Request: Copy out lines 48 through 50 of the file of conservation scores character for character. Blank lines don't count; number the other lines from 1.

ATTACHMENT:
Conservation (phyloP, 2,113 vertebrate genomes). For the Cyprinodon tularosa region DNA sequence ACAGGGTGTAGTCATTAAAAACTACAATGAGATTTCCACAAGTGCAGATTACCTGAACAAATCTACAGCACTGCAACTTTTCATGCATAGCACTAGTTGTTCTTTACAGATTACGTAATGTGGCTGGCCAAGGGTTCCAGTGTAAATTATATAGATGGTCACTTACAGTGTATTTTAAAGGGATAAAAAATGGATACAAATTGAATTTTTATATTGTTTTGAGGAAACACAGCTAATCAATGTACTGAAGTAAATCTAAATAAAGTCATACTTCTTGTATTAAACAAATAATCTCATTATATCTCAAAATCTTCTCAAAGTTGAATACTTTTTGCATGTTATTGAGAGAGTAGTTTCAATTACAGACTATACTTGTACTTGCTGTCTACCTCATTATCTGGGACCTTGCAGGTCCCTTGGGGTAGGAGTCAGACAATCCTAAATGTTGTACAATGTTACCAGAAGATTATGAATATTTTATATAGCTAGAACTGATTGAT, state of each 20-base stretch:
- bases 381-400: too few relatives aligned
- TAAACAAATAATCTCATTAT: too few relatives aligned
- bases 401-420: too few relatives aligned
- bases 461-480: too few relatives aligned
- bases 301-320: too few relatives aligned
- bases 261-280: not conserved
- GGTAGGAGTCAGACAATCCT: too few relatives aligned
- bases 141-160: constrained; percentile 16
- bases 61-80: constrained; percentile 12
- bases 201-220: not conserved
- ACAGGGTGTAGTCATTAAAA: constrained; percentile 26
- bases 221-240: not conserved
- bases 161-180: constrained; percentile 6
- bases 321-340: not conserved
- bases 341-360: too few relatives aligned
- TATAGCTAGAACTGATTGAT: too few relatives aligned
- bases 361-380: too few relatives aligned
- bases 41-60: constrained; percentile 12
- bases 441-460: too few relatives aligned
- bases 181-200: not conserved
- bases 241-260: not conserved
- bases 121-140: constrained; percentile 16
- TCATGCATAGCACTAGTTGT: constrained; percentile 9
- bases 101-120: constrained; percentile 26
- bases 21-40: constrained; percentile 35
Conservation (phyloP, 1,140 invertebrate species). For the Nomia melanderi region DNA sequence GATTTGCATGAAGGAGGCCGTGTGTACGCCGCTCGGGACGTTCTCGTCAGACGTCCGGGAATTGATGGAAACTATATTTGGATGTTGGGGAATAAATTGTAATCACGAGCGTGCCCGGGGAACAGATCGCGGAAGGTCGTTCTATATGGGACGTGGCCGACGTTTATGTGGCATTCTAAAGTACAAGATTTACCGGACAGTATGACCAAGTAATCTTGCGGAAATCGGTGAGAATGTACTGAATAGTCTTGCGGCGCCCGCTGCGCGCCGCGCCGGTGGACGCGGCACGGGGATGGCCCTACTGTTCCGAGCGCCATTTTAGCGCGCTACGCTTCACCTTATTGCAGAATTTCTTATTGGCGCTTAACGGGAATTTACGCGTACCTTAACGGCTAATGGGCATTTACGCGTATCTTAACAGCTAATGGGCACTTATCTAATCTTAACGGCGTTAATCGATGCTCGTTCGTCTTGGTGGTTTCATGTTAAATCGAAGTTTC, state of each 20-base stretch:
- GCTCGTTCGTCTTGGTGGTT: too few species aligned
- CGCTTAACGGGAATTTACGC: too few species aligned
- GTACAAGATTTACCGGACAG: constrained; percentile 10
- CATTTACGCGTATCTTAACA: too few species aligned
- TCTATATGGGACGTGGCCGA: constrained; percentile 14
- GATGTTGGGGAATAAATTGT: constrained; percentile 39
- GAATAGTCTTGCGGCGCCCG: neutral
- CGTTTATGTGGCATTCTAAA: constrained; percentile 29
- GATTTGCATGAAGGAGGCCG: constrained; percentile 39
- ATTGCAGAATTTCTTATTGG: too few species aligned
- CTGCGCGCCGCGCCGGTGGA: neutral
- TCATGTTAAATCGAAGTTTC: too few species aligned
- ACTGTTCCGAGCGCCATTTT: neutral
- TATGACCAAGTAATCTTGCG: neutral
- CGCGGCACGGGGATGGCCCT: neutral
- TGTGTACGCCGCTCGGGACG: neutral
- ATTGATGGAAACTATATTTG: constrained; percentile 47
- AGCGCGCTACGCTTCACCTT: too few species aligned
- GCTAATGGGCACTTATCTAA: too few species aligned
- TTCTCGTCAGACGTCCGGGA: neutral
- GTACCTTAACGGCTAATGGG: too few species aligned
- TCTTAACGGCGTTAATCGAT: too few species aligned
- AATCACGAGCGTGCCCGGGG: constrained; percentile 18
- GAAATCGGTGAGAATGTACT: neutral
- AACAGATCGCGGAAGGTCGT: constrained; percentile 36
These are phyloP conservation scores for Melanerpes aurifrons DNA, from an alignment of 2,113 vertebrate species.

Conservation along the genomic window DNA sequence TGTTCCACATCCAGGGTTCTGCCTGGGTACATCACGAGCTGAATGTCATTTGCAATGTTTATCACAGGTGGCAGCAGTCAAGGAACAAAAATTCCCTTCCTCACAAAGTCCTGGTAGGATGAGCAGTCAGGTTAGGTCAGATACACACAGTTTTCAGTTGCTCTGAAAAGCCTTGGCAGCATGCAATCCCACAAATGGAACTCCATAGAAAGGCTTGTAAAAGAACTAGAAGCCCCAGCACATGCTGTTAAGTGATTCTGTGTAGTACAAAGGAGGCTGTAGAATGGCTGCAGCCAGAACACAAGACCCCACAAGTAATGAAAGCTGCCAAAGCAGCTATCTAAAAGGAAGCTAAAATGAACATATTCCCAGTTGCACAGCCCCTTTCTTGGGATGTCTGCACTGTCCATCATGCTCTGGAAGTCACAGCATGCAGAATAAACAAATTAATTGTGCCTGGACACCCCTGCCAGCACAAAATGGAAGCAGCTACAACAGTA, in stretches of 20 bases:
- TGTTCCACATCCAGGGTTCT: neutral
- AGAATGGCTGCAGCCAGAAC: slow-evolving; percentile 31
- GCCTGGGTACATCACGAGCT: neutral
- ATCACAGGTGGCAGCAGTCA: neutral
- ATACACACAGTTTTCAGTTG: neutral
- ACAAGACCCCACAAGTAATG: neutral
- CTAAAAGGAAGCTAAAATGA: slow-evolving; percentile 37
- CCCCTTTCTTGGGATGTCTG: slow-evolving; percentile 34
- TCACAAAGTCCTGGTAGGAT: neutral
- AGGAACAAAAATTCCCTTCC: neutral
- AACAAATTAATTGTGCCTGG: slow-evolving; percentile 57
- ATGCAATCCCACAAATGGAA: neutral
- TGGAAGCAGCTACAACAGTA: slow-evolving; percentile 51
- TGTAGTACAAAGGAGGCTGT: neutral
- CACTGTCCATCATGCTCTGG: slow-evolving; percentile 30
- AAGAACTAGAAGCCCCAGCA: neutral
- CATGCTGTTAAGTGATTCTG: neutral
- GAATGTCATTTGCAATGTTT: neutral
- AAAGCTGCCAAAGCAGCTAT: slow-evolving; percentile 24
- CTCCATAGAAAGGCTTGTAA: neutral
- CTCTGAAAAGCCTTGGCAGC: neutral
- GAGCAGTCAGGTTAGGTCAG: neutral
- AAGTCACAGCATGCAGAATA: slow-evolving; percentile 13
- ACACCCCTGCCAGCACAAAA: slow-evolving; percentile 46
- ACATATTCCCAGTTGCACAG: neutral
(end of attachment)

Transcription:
- GTACCTTAACGGCTAATGGG: too few species aligned
- TCTTAACGGCGTTAATCGAT: too few species aligned
- AATCACGAGCGTGCCCGGGG: constrained; percentile 18